With the ending of daylight savings time, many people don’t see nearly as much daylight as they used to, especially if they work a regular 9-5 work day. The sky starts getting dark around 5, and with that, people’s moods generally worsen. Seasonal affective disorder (SAD) is a category of depression that comes and goes with the seasons. Most people notice SAD symptoms starting in the fall and increasing during the winter months, but a few people experience a spring/summer version.
Symptoms of SAD are the same as symptoms of major depression, they just coincide with specific seasons (winter or summer).
- Feeling depressed most of the day, nearly every day
- Feeling hopeless or worthless
- Having low energy
- Losing interest in activities you once enjoyed
- Having problems with sleep
- Experiencing changes in your appetite or weight
- Feeling sluggish or agitated
- Having difficulty concentrating
- Having frequent thoughts of death or suicide.
Additional symptoms associated with the Winter Pattern of SAD include:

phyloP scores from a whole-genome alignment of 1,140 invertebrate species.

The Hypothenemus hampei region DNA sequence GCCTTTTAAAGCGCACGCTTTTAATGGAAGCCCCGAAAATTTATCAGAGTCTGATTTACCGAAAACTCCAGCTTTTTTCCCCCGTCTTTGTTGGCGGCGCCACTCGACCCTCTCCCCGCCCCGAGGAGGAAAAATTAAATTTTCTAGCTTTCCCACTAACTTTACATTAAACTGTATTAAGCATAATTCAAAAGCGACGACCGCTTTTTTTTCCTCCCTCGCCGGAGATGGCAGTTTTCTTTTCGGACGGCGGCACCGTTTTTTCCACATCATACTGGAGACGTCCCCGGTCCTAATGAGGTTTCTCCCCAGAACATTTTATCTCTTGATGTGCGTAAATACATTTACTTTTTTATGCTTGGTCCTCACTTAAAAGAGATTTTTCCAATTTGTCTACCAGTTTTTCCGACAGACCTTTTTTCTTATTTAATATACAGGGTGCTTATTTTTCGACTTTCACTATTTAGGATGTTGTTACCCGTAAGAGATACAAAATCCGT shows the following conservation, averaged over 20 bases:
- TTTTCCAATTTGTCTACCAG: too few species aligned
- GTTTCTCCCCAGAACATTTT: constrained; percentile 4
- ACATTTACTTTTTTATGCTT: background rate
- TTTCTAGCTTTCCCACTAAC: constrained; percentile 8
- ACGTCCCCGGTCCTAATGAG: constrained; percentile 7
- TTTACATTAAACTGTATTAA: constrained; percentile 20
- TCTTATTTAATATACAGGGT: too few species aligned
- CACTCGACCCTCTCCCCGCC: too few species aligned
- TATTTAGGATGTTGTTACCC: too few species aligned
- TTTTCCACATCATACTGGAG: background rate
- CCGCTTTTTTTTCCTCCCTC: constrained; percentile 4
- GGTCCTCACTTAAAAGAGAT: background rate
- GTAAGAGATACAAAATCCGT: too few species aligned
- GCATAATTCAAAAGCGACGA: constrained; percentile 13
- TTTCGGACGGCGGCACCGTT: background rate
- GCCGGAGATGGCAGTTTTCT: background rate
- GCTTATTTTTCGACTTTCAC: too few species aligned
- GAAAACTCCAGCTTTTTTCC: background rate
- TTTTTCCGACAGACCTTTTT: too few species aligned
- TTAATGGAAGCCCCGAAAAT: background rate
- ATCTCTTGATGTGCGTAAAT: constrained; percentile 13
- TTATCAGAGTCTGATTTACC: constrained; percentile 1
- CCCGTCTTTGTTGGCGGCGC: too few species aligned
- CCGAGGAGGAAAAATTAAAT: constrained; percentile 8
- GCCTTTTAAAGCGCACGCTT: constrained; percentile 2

- Weight gain
- Craving for carbohydrates
- Social withdrawal (feel like “hibernating”)
Symptoms of the less frequently occurring summer seasonal affective disorder include:
- Poor appetite with associated weight loss
- Episodes of violent behavior
Luckily, there are ways that can help someone cope with SAD. Treatments can include medication, light therapy, psychotherapy, or increased vitamin D intake.
- Soaking up morning sunshine
- Maintaining your routine
- Eating healthier and ditching sugar
- Getting fresh air
- Develop wintertime hobbies (skiing, ice skating, new fitness classes, etc.)
- Book a trip – taking a break from winter weather and work is important for anyone’s mental health